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The Podium and the Odium


Jay’s round-up of politicized conductors, Boston Pops narrators, etc, tossing in dreary reflex Bush-bashing even in the middle of “Peter And The Wolf” should really be read in concert with Andrew Breitbart’s plans for his new Hollywood website. They both address the same phenomenon: Liberalism is the default mode of the culture — to the point where the left-of-center position is so pervasive it’s no longer a position at all, but rather something uncontentious, received wisdom, part of the air we breathe. In several of the examples Jay cites, I’ll bet the musicians involved would be stunned to find that there was anyone in the room who would find the message remotely disagreeable.

In these conversations, one should distinguish between the activist types — the Sean Penns and whatnot — and the far bigger number of actors and musicians who don’t think about politics terribly much and for whom a passive allegiance to the only recognized party of the entertainment state is just the easy option. Personally, I wouldn’t want to live in a one-party state, and I’m slightly taken aback by the number of bigtime Hollywood stars who’ve said to me sotto voce in the last two years how much they agree with my book but please don’t mention it to anyone. But Andrew Breitbart gets to what’s really at stake:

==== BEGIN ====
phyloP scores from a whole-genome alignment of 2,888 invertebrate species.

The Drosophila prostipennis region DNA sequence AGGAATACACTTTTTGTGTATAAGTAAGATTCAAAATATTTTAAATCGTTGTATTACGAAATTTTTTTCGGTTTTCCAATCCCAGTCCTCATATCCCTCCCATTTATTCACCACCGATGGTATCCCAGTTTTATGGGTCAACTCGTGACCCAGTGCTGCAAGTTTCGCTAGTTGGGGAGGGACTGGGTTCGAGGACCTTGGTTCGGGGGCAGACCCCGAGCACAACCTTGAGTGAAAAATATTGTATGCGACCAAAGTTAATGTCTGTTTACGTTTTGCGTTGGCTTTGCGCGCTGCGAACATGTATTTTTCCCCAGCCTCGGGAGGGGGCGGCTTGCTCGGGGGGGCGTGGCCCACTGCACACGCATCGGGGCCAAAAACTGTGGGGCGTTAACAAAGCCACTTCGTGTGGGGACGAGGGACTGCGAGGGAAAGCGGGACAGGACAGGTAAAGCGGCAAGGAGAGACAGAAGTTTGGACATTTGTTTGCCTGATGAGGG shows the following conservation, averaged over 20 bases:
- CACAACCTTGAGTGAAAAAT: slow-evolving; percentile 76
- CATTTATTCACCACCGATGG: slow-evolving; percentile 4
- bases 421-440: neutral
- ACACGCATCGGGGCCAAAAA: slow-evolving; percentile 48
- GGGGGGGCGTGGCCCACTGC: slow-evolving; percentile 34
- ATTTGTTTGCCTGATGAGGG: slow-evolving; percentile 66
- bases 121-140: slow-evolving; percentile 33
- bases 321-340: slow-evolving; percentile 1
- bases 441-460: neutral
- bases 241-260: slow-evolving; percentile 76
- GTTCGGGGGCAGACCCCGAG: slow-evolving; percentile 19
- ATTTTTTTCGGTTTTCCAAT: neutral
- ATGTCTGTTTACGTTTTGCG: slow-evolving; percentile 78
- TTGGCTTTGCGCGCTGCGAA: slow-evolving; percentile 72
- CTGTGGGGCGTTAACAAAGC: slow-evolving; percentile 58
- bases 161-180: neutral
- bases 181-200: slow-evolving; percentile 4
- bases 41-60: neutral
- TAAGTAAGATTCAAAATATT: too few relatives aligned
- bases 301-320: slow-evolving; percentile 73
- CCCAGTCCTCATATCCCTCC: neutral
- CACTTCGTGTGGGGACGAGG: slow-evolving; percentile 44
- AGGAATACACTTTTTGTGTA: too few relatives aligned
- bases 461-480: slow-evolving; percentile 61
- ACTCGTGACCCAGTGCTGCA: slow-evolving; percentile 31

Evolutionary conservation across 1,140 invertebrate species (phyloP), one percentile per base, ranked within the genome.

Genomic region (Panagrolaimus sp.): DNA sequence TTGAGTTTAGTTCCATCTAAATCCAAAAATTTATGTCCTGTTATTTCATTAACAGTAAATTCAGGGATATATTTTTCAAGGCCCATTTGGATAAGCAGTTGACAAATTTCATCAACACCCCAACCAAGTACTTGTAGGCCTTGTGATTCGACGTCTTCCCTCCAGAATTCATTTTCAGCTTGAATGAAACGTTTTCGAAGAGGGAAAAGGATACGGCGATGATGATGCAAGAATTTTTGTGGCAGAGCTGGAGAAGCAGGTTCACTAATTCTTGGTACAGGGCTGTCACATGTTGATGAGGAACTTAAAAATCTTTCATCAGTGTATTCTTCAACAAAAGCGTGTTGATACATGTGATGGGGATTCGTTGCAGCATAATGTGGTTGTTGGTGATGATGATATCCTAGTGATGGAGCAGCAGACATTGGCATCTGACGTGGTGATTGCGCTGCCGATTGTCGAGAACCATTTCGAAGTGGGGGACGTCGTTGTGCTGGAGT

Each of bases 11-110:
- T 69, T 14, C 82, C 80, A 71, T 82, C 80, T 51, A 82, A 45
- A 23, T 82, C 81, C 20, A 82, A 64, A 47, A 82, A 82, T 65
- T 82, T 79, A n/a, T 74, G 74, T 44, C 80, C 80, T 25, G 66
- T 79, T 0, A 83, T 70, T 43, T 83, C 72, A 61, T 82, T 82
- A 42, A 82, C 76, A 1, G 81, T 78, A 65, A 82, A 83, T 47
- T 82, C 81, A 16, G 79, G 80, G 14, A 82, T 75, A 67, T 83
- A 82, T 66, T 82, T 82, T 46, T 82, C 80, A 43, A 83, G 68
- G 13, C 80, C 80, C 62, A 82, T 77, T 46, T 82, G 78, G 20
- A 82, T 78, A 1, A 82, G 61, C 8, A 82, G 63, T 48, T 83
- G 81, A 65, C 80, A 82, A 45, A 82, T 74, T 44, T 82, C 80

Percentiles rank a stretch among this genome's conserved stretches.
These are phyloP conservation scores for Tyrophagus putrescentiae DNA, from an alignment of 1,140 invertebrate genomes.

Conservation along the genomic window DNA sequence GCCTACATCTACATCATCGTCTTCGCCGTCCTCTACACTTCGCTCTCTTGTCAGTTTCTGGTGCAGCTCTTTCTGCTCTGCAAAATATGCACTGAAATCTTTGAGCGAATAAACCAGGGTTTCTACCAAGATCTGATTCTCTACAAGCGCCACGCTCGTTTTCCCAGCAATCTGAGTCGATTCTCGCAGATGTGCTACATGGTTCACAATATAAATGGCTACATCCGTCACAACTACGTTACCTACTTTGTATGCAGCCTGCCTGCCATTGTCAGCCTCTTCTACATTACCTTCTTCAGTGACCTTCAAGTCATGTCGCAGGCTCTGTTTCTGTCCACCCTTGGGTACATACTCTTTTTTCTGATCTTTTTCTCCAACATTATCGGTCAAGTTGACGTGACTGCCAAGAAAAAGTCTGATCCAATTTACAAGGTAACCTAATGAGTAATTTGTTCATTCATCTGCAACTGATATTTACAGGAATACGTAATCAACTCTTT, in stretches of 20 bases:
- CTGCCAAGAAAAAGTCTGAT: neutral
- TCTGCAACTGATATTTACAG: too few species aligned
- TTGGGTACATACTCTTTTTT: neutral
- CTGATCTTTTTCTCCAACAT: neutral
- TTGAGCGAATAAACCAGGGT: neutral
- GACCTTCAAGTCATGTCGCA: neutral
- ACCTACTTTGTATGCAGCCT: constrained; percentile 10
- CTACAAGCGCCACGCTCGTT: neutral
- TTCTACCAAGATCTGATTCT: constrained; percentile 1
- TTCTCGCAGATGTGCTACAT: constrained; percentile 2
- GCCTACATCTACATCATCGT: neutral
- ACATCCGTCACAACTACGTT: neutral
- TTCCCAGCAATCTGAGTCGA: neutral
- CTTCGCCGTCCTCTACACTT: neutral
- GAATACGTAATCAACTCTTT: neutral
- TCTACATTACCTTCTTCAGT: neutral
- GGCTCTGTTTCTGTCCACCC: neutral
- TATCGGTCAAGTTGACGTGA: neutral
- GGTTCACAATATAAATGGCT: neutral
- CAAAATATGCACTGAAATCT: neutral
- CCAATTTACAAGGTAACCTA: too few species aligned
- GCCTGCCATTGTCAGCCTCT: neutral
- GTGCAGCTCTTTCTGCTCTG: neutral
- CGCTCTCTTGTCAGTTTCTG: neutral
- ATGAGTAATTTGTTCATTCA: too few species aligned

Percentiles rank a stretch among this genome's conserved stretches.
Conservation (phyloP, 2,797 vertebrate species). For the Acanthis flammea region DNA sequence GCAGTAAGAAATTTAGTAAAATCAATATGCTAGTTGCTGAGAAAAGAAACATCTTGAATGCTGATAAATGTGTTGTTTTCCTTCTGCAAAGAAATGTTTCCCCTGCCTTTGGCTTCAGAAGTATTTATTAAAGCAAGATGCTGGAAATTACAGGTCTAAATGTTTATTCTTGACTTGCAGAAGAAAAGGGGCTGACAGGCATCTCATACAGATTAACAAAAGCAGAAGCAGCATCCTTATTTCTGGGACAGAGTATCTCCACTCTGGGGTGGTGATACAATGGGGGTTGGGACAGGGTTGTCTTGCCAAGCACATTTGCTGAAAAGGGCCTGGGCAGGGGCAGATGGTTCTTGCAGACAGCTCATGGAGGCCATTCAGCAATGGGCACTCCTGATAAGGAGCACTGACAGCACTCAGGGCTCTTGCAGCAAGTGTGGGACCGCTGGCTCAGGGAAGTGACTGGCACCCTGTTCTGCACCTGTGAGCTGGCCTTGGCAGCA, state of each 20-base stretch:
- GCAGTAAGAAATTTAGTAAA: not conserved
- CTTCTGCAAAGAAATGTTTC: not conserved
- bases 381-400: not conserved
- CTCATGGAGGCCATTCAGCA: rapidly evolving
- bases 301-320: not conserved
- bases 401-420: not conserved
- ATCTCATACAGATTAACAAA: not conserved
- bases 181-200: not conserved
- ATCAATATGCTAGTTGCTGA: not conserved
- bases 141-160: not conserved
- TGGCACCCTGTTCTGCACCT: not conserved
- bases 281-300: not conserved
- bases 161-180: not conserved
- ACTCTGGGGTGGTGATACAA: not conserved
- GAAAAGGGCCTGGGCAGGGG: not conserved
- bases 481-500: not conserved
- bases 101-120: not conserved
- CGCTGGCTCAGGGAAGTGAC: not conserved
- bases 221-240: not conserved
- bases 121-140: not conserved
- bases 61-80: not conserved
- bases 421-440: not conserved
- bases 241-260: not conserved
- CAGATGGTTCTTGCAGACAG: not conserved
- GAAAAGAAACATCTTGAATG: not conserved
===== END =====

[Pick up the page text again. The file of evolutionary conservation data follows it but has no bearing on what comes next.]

If conservatives don’t figure out popular culture soon, the movement will die a deserving death.

I think that’s right. If the non-political sphere is permanently left-of-center — the movies, the pop songs, the plays, the sitcoms, the newspapers plus the churches, schools and much else — it’s simply unreasonable to expect people to walk into a polling booth every other November and vote conservative. The culture is where the issues get framed and the boundaries set. 


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